What's That Bug? does not endorse extermination

Subject: Is this Botfly larvae
Location: South padre island
April 2, 2017 4:40 pm
Please help identify
Signature: Vivian

Black Soldier Fly Pupa

Dear Vivian,
This is definitely an immature phase of a Fly in the order Diptera, and we do not believe it is a Bot Fly.  We needed to research that South Padre Island is in Texas.  We suspect this might be a Black Soldier Fly pupa.  Was it found near a compost pile? 

What's That Bug? does not endorse extermination

Subject: Ident request
Location: 33°43′S 150°20′E
December 2, 2016 7:19 pm
David,
2 years ago I was in Leura, a small town in the Blue Mountains just west of Sydney Australia, when I saw a number of these bugs on a concrete driveway. Next to the driveway was a small bamboo grove which seemed to be the source of the bug. The maximum size was about 35 mm but most were about 20 mm long. None had any feelers/antennae. They tended to move towards a persons shoe if one went within a metre of them.
It was 11 am in mid April which is mid autumn (Fall) here. It was an overcast day, not raining, but with high humidity. Leura is 90 km (55 miles) from the Pacific ocean and is generally at 950 metres (3000 feet) above sea level. The vegetation is lush.
Any ideas?
Best Wishes
RobT
Signature: Robert T

Flightless Female Soldier Fly

Flightless Female Soldier Fly

Dear Robert,
This is a flightless female Soldier Fly,
Boreoides subulatus, a species with pronounced sexual dimorphism, with the males being much smaller and winged.  According to the Atlas of Living Australia:  “Female Wingless Soldier Flies are seen on walls and fences, laying masses of long white eggs. Larvae live in damp soil or rotting vegetation, especially in or near compost.”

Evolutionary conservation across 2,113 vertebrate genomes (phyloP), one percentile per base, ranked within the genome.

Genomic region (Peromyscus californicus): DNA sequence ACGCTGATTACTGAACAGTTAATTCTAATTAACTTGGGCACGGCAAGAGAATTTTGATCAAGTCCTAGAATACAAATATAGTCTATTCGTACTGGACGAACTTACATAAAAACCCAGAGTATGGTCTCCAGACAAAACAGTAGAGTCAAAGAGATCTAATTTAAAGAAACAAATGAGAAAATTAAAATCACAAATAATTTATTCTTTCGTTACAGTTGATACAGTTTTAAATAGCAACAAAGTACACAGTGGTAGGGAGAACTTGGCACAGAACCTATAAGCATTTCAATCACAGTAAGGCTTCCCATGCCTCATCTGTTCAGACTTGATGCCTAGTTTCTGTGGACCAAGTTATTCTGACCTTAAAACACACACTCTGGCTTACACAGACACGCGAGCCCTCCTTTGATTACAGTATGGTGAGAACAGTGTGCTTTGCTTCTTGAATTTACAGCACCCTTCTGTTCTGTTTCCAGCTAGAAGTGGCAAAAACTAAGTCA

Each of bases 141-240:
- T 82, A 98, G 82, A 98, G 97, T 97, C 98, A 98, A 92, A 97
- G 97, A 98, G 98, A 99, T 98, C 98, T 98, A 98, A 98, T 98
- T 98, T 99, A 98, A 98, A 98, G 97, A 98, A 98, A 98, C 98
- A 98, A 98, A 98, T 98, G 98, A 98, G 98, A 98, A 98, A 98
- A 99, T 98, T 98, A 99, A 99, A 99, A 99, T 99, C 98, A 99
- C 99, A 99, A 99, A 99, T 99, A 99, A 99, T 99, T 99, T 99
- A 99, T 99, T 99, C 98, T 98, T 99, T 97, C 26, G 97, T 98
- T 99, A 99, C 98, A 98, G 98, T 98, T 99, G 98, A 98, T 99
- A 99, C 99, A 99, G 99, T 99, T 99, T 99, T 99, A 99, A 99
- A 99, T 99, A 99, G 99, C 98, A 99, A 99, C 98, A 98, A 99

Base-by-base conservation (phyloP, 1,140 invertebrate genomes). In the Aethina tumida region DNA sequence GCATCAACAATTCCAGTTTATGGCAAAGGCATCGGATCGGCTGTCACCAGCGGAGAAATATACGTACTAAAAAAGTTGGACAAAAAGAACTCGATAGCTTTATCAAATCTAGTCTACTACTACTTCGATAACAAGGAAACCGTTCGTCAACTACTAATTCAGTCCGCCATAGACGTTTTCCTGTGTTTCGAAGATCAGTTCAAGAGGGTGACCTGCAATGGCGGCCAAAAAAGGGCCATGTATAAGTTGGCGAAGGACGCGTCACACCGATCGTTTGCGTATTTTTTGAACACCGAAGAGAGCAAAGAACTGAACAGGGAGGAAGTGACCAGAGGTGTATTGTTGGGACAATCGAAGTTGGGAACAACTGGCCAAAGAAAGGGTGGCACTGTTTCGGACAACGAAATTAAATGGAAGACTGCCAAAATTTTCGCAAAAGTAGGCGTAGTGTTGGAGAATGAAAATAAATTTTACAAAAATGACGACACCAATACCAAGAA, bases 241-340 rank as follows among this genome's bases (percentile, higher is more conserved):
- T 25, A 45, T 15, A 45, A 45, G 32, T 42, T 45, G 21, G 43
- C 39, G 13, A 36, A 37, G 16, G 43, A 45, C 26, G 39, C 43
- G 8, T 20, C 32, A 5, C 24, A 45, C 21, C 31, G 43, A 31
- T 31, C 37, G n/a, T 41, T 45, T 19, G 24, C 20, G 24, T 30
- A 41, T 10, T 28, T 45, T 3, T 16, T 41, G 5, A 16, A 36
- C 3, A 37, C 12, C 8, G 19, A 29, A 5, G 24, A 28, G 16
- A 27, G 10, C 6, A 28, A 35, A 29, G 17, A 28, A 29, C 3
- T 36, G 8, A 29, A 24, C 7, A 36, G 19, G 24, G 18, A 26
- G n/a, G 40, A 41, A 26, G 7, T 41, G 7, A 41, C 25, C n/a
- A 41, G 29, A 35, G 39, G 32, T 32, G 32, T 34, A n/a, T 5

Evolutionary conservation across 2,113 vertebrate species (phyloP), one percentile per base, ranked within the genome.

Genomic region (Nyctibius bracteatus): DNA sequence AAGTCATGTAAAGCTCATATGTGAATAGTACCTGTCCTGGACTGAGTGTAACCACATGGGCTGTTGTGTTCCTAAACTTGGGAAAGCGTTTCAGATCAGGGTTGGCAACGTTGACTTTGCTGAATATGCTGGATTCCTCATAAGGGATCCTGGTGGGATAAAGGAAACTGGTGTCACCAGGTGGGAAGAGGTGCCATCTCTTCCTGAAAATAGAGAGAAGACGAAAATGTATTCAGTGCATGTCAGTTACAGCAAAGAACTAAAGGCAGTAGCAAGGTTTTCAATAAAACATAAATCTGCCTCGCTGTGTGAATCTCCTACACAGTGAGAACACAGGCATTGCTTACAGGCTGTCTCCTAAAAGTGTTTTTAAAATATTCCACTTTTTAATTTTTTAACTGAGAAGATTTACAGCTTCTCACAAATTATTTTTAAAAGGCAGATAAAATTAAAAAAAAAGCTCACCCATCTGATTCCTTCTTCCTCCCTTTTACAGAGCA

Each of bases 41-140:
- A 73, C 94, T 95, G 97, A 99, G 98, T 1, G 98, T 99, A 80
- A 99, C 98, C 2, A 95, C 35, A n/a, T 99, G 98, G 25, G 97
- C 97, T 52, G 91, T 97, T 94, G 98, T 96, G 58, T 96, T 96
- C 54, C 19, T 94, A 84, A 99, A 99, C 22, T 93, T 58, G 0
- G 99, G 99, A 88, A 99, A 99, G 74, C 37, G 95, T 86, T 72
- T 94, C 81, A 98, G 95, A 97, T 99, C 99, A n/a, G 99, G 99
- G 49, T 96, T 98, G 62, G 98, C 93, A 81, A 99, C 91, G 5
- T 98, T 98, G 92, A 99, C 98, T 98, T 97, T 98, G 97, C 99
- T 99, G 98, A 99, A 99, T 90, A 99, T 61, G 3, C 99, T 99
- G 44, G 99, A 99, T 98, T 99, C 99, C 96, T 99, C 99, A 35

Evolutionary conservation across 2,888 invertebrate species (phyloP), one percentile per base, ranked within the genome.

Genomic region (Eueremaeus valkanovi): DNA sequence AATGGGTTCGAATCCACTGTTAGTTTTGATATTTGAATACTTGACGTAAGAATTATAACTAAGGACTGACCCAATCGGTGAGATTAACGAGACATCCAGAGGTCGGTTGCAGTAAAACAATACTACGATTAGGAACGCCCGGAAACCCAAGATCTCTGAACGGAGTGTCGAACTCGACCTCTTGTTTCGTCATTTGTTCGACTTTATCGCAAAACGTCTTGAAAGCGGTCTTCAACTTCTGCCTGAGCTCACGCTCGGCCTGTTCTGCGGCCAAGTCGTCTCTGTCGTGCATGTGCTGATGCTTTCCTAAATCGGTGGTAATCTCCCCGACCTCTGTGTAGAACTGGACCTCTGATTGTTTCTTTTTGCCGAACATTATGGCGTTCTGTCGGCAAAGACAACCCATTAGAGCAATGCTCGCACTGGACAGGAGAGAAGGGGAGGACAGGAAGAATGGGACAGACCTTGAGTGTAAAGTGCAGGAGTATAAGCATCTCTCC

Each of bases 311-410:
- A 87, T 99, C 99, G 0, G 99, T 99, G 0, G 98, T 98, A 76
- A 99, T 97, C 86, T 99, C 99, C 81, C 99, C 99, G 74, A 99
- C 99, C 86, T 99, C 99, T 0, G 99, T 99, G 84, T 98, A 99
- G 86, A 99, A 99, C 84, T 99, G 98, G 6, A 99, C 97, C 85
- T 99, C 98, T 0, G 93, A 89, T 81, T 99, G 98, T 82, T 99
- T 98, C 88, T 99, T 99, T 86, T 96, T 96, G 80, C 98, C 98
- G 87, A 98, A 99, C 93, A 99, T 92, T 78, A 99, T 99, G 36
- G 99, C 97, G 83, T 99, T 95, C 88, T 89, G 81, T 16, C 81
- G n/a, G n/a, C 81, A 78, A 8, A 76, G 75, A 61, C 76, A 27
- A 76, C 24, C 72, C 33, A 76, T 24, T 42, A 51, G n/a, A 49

Flightless Female Soldier Fly

Flightless Female Soldier Fly

Dear Daniel,
That is wonderful. I have lived here on the east coast of Australia for 30 years and prior to that in Southern Africa also for 30 years and was totally stumped.
Hope you and your family have a wonderful Christmas.
Regards
RobT

What's That Bug? does not endorse extermination

Subject: Strange bug In Austin, Texas
Location: TX
October 17, 2016 7:15 pm
I found this bug in my gym bag on 10/13/16. I found the bug on the University of Texas at Austin campus. The bug has a long black body divided into two parts. Half of the bottom of the back is transparent. I captured the bug (because it got into my room) and released it outside. The attached photos are the bug in a plastic case.
Signature: TKR

Black Soldier Fly

Black Soldier Fly

Dear TKR,
Because of the transparent part of the body you observed, the Black Soldier Fly,
Hermetia illucens, is sometimes called a Window Fly.  It is described on BugGuide as being:  “Large soldier fly, all black with bright white tarsi. Underneath, first abdominal segment has clear areas. Wings have purplish sheen. Likely a wasp mimic, it buzzes loudly.”  This is a harmless species that does not sting nor bite.  Because of your catch and release handling of this sighting, we are tagging the posting with the Bug Humanitarian Award.   

Black Soldier Fly

Black Soldier Fly

What's That Bug? does not endorse extermination